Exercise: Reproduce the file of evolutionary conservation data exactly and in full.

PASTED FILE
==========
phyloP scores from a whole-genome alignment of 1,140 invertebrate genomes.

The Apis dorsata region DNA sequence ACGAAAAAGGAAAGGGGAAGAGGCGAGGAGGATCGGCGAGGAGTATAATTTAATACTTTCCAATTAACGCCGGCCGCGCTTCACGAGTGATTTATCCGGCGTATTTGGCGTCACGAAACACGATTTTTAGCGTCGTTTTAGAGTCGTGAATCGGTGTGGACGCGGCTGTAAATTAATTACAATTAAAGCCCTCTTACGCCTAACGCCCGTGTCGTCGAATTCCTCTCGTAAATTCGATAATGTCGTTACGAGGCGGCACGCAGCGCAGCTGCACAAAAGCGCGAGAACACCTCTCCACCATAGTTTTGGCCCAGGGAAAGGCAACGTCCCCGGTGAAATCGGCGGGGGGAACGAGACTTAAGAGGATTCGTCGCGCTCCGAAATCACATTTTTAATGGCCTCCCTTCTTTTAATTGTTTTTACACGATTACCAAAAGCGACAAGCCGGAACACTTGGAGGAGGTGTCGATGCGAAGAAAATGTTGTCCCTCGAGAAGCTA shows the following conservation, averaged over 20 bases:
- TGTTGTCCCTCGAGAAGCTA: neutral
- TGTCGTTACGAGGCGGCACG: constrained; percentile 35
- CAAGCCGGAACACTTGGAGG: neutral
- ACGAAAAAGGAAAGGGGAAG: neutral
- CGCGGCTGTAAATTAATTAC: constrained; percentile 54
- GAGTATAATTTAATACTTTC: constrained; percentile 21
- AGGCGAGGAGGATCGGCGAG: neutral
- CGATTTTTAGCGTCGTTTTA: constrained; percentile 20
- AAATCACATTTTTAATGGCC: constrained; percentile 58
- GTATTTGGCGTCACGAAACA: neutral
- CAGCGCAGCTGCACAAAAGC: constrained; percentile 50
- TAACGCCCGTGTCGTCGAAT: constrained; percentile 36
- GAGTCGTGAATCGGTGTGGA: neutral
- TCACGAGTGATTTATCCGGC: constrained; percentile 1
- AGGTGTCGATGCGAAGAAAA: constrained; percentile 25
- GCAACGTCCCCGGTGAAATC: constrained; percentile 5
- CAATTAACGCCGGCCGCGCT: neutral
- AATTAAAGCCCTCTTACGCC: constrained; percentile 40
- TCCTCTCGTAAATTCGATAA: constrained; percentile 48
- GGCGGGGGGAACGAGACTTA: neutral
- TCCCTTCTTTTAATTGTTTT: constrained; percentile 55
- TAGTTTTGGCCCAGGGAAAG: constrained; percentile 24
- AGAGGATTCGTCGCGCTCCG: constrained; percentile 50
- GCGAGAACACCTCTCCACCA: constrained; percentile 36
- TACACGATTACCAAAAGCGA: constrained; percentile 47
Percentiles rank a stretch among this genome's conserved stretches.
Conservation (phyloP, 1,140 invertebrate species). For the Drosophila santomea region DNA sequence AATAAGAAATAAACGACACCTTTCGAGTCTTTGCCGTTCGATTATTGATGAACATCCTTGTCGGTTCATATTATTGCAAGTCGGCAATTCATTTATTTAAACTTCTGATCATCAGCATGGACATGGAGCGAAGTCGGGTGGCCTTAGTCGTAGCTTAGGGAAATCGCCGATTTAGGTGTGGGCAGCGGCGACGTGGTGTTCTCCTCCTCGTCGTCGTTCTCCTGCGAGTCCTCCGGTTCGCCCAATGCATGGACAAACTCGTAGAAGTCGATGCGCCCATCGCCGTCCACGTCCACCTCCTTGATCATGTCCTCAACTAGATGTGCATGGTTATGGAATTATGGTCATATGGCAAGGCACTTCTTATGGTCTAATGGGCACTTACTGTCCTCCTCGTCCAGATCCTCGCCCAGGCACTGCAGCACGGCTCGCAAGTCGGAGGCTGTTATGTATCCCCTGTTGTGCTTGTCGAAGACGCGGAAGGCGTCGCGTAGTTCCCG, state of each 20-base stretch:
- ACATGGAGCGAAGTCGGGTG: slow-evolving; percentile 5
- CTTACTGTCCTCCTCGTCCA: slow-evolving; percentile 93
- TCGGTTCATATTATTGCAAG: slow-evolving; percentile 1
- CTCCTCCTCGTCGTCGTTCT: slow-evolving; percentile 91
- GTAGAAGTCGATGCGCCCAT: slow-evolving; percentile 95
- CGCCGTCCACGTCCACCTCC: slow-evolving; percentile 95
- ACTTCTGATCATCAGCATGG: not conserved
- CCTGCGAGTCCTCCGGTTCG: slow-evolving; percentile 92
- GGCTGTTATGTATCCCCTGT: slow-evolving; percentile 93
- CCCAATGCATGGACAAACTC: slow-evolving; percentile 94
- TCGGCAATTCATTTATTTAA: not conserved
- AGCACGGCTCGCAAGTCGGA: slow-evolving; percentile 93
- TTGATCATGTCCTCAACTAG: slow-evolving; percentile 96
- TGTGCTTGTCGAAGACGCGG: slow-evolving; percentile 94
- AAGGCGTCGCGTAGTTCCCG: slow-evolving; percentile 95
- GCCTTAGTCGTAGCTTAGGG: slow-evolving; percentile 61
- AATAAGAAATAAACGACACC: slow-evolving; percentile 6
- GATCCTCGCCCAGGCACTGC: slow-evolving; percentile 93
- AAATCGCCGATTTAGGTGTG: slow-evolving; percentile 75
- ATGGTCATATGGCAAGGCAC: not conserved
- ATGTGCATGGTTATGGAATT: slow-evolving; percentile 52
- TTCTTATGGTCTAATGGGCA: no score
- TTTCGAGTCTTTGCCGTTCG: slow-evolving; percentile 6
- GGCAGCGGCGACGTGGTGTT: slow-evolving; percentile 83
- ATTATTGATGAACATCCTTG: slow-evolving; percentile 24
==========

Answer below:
phyloP scores from a whole-genome alignment of 1,140 invertebrate genomes.

The Apis dorsata region DNA sequence ACGAAAAAGGAAAGGGGAAGAGGCGAGGAGGATCGGCGAGGAGTATAATTTAATACTTTCCAATTAACGCCGGCCGCGCTTCACGAGTGATTTATCCGGCGTATTTGGCGTCACGAAACACGATTTTTAGCGTCGTTTTAGAGTCGTGAATCGGTGTGGACGCGGCTGTAAATTAATTACAATTAAAGCCCTCTTACGCCTAACGCCCGTGTCGTCGAATTCCTCTCGTAAATTCGATAATGTCGTTACGAGGCGGCACGCAGCGCAGCTGCACAAAAGCGCGAGAACACCTCTCCACCATAGTTTTGGCCCAGGGAAAGGCAACGTCCCCGGTGAAATCGGCGGGGGGAACGAGACTTAAGAGGATTCGTCGCGCTCCGAAATCACATTTTTAATGGCCTCCCTTCTTTTAATTGTTTTTACACGATTACCAAAAGCGACAAGCCGGAACACTTGGAGGAGGTGTCGATGCGAAGAAAATGTTGTCCCTCGAGAAGCTA shows the following conservation, averaged over 20 bases:
- TGTTGTCCCTCGAGAAGCTA: neutral
- TGTCGTTACGAGGCGGCACG: constrained; percentile 35
- CAAGCCGGAACACTTGGAGG: neutral
- ACGAAAAAGGAAAGGGGAAG: neutral
- CGCGGCTGTAAATTAATTAC: constrained; percentile 54
- GAGTATAATTTAATACTTTC: constrained; percentile 21
- AGGCGAGGAGGATCGGCGAG: neutral
- CGATTTTTAGCGTCGTTTTA: constrained; percentile 20
- AAATCACATTTTTAATGGCC: constrained; percentile 58
- GTATTTGGCGTCACGAAACA: neutral
- CAGCGCAGCTGCACAAAAGC: constrained; percentile 50
- TAACGCCCGTGTCGTCGAAT: constrained; percentile 36
- GAGTCGTGAATCGGTGTGGA: neutral
- TCACGAGTGATTTATCCGGC: constrained; percentile 1
- AGGTGTCGATGCGAAGAAAA: constrained; percentile 25
- GCAACGTCCCCGGTGAAATC: constrained; percentile 5
- CAATTAACGCCGGCCGCGCT: neutral
- AATTAAAGCCCTCTTACGCC: constrained; percentile 40
- TCCTCTCGTAAATTCGATAA: constrained; percentile 48
- GGCGGGGGGAACGAGACTTA: neutral
- TCCCTTCTTTTAATTGTTTT: constrained; percentile 55
- TAGTTTTGGCCCAGGGAAAG: constrained; percentile 24
- AGAGGATTCGTCGCGCTCCG: constrained; percentile 50
- GCGAGAACACCTCTCCACCA: constrained; percentile 36
- TACACGATTACCAAAAGCGA: constrained; percentile 47
Percentiles rank a stretch among this genome's conserved stretches.
Conservation (phyloP, 1,140 invertebrate species). For the Drosophila santomea region DNA sequence AATAAGAAATAAACGACACCTTTCGAGTCTTTGCCGTTCGATTATTGATGAACATCCTTGTCGGTTCATATTATTGCAAGTCGGCAATTCATTTATTTAAACTTCTGATCATCAGCATGGACATGGAGCGAAGTCGGGTGGCCTTAGTCGTAGCTTAGGGAAATCGCCGATTTAGGTGTGGGCAGCGGCGACGTGGTGTTCTCCTCCTCGTCGTCGTTCTCCTGCGAGTCCTCCGGTTCGCCCAATGCATGGACAAACTCGTAGAAGTCGATGCGCCCATCGCCGTCCACGTCCACCTCCTTGATCATGTCCTCAACTAGATGTGCATGGTTATGGAATTATGGTCATATGGCAAGGCACTTCTTATGGTCTAATGGGCACTTACTGTCCTCCTCGTCCAGATCCTCGCCCAGGCACTGCAGCACGGCTCGCAAGTCGGAGGCTGTTATGTATCCCCTGTTGTGCTTGTCGAAGACGCGGAAGGCGTCGCGTAGTTCCCG, state of each 20-base stretch:
- ACATGGAGCGAAGTCGGGTG: slow-evolving; percentile 5
- CTTACTGTCCTCCTCGTCCA: slow-evolving; percentile 93
- TCGGTTCATATTATTGCAAG: slow-evolving; percentile 1
- CTCCTCCTCGTCGTCGTTCT: slow-evolving; percentile 91
- GTAGAAGTCGATGCGCCCAT: slow-evolving; percentile 95
- CGCCGTCCACGTCCACCTCC: slow-evolving; percentile 95
- ACTTCTGATCATCAGCATGG: not conserved
- CCTGCGAGTCCTCCGGTTCG: slow-evolving; percentile 92
- GGCTGTTATGTATCCCCTGT: slow-evolving; percentile 93
- CCCAATGCATGGACAAACTC: slow-evolving; percentile 94
- TCGGCAATTCATTTATTTAA: not conserved
- AGCACGGCTCGCAAGTCGGA: slow-evolving; percentile 93
- TTGATCATGTCCTCAACTAG: slow-evolving; percentile 96
- TGTGCTTGTCGAAGACGCGG: slow-evolving; percentile 94
- AAGGCGTCGCGTAGTTCCCG: slow-evolving; percentile 95
- GCCTTAGTCGTAGCTTAGGG: slow-evolving; percentile 61
- AATAAGAAATAAACGACACC: slow-evolving; percentile 6
- GATCCTCGCCCAGGCACTGC: slow-evolving; percentile 93
- AAATCGCCGATTTAGGTGTG: slow-evolving; percentile 75
- ATGGTCATATGGCAAGGCAC: not conserved
- ATGTGCATGGTTATGGAATT: slow-evolving; percentile 52
- TTCTTATGGTCTAATGGGCA: no score
- TTTCGAGTCTTTGCCGTTCG: slow-evolving; percentile 6
- GGCAGCGGCGACGTGGTGTT: slow-evolving; percentile 83
- ATTATTGATGAACATCCTTG: slow-evolving; percentile 24